I’m not going to bother with a setlist this time, in part because the physical “setlist” was exactly the same for this show as it was for Boston. It is also wrong from song #1.

As you can see, “You Lied” is listed as the first song, and “Should Anything Go Wrong” is listed as the thirteenth. “Should Anything Go Wrong” was actually the band’s first song, and from there it just gets more jumbled. In glancing at the setlist pictured above, memory tells me that all of those songs were played, just not in that order. I didn’t notice any real banter between the guys on the stage that they were switching things up, so I’m not honestly sure how that all works. Why bother using a generic setlist if you aren’t actually going to come close to going by it?

Anyway, we had four songs from Laugh Now…Laugh Later at this gig, as opposed to three this time (“Bombs Away” was actually played, much to my delight as I find it one of the best songs on the album). Only one song from How To Ruin Everything, and none from Reactionary or Ignorance Is Bliss. I meant to ask why Reactionary is being largely ignored on this marathon of a tour, but it slipped my mind at the time. Most Face to Face “fans” tend to swear that only the band’s first three albums are worth listening to, so this setlist probably finds the band playing to that expectation. Not a bad decision from the perspective of luring people back to the band after a prolonged absence, I suppose, as long as it means the list gets broadened next time out.

Danny and Scott were in solid-as-ever form. Dennis’ sound was a little clearer than in Boston, which is good because that guy can really play. Aside from being a very likeable guy, he’s a hell of a guitar player. Trever was Trever…intense at some times, silly and playful at others. Classic Face to Face performance from soup to nuts.

Enough blabbing…here are some more pictures. Please to enjoy.

The one and only Scott Shiflett. Trever has made a habit of pointing out Scott’s awesomeness at shows on this tour, allowing Scott a minute to get into a bass solo. On this night, Trever also pointed out how great a guitar player Scott is, prompting Dennis to take off his own guitar and sling it over Scott. Scott proceeded to shred an impromptu lightning-fast metal-icious guitar solo. Pretty awesome…just wish I photographed it!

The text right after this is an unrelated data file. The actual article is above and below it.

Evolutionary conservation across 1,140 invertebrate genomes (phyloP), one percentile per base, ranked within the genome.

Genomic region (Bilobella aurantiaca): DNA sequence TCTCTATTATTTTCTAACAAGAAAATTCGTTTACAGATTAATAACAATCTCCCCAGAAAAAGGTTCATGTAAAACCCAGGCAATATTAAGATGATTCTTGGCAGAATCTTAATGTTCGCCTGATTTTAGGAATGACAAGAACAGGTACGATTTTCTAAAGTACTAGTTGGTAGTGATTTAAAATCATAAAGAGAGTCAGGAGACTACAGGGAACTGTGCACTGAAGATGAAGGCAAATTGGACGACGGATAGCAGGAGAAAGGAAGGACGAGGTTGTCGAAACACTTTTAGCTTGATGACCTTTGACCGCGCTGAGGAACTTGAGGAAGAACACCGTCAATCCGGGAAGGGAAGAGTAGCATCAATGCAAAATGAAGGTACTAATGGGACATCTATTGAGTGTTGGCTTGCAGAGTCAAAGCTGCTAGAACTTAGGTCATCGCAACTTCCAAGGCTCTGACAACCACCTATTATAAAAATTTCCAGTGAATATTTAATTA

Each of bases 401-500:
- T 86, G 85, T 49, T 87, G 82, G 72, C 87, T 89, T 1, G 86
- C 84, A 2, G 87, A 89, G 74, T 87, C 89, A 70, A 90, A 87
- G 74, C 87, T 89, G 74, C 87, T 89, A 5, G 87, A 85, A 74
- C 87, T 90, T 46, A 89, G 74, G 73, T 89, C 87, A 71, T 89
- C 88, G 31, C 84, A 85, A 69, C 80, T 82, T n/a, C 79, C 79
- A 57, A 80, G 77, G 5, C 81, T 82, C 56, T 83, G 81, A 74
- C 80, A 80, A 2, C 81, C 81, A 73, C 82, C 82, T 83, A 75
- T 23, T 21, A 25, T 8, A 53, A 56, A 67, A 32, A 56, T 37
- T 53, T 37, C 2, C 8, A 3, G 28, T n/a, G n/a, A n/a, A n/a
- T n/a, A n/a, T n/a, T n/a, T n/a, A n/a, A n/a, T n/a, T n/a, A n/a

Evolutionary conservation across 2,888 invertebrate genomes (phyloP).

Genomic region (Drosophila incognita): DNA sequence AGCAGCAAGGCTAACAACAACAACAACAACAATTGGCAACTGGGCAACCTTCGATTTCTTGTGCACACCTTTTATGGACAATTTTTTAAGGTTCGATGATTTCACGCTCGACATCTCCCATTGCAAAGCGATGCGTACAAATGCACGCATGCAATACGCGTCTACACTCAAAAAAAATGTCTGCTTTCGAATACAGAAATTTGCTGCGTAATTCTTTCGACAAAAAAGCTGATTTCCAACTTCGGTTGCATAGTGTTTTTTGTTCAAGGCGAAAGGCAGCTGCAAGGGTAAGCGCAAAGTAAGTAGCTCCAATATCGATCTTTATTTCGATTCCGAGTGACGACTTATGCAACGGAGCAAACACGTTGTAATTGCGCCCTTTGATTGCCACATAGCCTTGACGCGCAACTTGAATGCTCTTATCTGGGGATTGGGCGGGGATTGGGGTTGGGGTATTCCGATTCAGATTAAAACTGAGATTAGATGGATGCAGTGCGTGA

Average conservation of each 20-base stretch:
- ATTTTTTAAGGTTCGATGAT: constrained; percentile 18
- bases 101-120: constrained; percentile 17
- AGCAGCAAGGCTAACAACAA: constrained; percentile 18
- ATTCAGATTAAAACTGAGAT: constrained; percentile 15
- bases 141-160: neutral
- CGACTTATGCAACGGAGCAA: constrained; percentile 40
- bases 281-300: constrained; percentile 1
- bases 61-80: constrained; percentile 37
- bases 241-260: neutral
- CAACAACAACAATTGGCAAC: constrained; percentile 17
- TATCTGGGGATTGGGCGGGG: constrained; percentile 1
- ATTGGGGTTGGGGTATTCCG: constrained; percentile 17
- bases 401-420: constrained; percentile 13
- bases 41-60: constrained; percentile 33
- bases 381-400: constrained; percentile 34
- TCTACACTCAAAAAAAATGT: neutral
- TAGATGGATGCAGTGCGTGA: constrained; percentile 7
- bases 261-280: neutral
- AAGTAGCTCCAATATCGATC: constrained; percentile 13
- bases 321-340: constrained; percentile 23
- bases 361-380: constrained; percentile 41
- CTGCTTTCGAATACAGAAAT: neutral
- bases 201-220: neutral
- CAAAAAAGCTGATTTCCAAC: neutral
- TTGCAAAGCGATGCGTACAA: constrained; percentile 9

There are worse places to watch a punk rock show from, I’ve gotta say

Danny Thompson on drums. I really like the way the coloring worked out on this one. Just wish I could remember what setting I had the camera on!

Totally different coloring, but I still think it’s a cool picture

The closest I came to getting the four fellas in the same shot

Trever and Scott paying Danny a visit. That’s Corey Miller on the right.

Dennis, Trever and Scott and his maroon Docs

Messing around with long shutter speeds. I like the results.

Trever and Scott

The view from Danny’s corner of the world

Seriously…not a bad spot to watch a show from

I really like this picture. Wish it was a little crisper, but still…

Trever keeping an eye on Scott

Face to Face w/Strung Out – Boston, MA

May 15, 2011 1 comment

For the first time in just about two years, Face to Face played within Boston proper last night (May 14th). The band are celebrating their twentieth year in business, and touring in support of their seventh studio album, Laugh Now…Laugh Later, which is due to be released this coming week (May 17th). Joining them for the duration of the two-plus month-long tour are fellow SoCal heavyweights Strung Out, themselves rounding the corner on 20 years (the band was formed in 1992).

As much as it pains me to say, I’m much less familiar with Strung Out’s catalog than I should be; this is certain to change in the near future. The band play a fast-paced, metal-infused brand of SoCal punk rock. I’m not sure how I never got around to seeing Strung Out before. Nevertheless, they put on a very enjoyable, high octane 40-ish minute set on this particular night. Their 7:50pm time slot was also notably earlier than anticipated; Brooklyn band Cerebral Ballzy (yes, that is their real name) were due to occupy one of the opening slots, but played in the UK the day before and didn’t make it back to the States in time for this gig.  Redondo Beach punk band The Darlings occupied the 7:00pm time slot, though admittedly, I missed their performance.

Anyway, here are a few pictures from the Strung Out set…